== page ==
The man whose close links to Liam Fox cost the former Defence Secretary his job has admitted to being "naive" about their links.
In his first interview since the scandal broke in October, Adam Werritty said that many of the allegations levelled against him during that time were "long on drama and innuendo, but short on details and specifics". He also asked the question: "What had this 'villainous' Adam Werritty actually done?"
Mr Fox resigned in the face of intense pressure after it was revealed that Mr Werritty, a close friend and former flatmate, had attended dozens of meetings and travelled overseas with the then Defence Secretary.
The pair had met a total of 40 times at the MoD's Whitehall HQ or on trips abroad to Israel, Singapore, Dubai, Washington, Florida, Hong Kong and Sri Lanka. Mr Werritty also handed out business cards which identified him as an adviser to Mr Fox, despite having no such position.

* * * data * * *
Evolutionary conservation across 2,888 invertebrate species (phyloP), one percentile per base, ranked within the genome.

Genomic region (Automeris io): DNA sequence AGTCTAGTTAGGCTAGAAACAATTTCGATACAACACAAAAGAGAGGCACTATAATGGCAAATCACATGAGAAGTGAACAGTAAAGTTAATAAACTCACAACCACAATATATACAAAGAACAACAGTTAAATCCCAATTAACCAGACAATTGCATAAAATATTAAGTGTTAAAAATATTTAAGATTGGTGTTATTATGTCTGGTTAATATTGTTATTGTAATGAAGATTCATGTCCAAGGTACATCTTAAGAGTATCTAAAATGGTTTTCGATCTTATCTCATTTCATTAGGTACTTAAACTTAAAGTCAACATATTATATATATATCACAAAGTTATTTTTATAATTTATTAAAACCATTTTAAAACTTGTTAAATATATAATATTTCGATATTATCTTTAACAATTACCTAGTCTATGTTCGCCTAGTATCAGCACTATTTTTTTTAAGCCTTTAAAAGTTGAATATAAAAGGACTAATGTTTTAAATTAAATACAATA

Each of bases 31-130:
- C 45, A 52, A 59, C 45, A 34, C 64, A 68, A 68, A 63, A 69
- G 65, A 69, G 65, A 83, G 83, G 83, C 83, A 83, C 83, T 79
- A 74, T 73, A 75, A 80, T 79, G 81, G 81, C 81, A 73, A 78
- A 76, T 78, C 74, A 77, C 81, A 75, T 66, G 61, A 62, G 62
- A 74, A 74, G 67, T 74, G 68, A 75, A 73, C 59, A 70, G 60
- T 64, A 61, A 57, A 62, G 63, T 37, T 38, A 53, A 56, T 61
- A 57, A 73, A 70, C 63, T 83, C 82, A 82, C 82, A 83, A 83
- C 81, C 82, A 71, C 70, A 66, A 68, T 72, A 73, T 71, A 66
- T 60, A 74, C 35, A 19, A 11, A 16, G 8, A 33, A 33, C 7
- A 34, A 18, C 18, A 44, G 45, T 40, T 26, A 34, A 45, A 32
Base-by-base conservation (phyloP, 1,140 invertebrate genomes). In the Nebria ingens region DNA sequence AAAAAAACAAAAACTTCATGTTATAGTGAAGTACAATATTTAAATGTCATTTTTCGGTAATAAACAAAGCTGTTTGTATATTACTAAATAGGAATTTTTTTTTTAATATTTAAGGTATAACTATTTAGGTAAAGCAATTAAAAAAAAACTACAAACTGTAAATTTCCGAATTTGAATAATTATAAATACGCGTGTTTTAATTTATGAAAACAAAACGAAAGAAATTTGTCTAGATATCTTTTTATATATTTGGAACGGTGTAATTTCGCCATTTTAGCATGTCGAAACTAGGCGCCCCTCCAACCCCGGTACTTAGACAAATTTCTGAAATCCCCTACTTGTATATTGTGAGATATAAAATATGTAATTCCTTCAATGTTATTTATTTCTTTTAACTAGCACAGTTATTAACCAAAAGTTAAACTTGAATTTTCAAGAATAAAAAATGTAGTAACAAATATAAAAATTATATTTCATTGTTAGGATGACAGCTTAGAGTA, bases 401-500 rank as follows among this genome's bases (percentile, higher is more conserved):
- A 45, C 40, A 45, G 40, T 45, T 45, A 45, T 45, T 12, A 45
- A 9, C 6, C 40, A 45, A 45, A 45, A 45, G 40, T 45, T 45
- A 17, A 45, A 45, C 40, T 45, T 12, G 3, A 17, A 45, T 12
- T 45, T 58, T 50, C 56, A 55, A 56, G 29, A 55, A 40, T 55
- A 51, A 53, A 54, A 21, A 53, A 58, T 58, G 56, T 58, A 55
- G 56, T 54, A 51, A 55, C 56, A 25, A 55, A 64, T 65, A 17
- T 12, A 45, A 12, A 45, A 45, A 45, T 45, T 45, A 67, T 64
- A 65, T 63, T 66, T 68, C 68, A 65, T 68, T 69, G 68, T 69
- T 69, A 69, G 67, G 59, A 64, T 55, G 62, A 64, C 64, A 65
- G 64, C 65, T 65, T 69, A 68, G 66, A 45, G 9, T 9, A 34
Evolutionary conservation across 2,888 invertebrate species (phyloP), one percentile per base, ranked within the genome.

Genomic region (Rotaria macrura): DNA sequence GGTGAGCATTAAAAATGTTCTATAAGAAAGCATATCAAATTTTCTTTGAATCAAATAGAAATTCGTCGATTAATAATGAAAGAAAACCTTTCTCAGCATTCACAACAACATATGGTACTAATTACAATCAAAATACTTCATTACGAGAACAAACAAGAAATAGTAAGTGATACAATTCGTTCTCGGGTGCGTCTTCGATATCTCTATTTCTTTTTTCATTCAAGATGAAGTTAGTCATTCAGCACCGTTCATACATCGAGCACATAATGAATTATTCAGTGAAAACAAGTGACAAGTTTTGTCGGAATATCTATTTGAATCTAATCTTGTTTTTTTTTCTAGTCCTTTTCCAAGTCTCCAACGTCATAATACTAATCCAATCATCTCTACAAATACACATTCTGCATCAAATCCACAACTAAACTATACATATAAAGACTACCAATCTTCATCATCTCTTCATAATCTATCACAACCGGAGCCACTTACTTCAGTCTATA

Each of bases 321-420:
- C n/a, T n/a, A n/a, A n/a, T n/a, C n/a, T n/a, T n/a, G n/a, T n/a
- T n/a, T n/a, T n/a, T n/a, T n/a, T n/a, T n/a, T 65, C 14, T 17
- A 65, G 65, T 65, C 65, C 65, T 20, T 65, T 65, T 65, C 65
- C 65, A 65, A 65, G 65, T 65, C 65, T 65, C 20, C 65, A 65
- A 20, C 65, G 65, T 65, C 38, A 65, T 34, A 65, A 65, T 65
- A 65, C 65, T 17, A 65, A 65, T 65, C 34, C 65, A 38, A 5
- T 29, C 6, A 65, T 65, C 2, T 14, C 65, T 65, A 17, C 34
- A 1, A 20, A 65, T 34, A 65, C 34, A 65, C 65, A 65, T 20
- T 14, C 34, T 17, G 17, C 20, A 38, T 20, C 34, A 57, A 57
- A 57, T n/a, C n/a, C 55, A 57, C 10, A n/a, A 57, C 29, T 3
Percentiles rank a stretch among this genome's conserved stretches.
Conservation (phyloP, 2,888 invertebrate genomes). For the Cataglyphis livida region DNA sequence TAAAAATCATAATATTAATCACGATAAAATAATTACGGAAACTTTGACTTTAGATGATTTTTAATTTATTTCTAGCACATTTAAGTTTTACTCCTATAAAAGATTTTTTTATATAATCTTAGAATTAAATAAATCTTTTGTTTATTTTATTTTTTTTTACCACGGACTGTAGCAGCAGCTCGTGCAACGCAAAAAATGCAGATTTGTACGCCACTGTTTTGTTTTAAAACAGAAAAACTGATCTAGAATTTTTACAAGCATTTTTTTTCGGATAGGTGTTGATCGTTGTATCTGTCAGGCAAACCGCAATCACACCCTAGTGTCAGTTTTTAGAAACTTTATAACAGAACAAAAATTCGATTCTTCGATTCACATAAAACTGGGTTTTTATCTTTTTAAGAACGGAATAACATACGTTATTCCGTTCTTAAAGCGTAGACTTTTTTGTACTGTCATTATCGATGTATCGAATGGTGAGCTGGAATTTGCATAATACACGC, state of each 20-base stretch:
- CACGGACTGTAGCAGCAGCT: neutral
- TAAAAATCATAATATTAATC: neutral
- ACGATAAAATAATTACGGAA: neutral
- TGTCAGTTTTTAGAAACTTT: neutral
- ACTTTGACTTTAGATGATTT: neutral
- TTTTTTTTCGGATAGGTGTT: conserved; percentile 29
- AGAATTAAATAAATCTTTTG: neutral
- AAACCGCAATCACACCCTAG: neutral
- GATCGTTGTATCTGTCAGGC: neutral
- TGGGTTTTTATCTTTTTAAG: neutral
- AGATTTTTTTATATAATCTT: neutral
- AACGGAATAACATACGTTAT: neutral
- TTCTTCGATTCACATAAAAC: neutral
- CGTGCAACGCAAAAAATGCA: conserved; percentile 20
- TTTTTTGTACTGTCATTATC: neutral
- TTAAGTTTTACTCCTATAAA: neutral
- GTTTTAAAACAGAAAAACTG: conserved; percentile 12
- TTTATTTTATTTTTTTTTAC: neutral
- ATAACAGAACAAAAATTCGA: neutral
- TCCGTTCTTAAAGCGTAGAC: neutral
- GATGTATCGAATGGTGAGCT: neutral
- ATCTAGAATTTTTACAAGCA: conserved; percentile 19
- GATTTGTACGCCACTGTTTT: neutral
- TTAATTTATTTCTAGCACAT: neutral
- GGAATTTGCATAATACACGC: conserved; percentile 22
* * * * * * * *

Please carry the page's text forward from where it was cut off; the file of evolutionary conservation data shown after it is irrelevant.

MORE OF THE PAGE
In an interview with the Spectator, Mr Werritty said he had been affected by his part in the circumstances which led to Mr Fox's resignation, and admitted mistakes. "I know and accept that I made mistakes, some of which were sufficiently serious to have played their part in Liam's resignation as Defence Secretary. As a close friend of his, I found this particularly hard," he said. He added: "I was certainly naive not to have better considered how my role, and regular contact with Liam, would look from the outside."
A report carried out by the Cabinet Secretary, Sir Gus O'Donnell, found that Mr Fox had breached the ministerial code of conduct, but that he had not profited financially from the relationship. In a letter to David Cameron, Mr Fox accepted that he had allowed the distinction between his personal interests and Government activities to become "blurred".Reuse content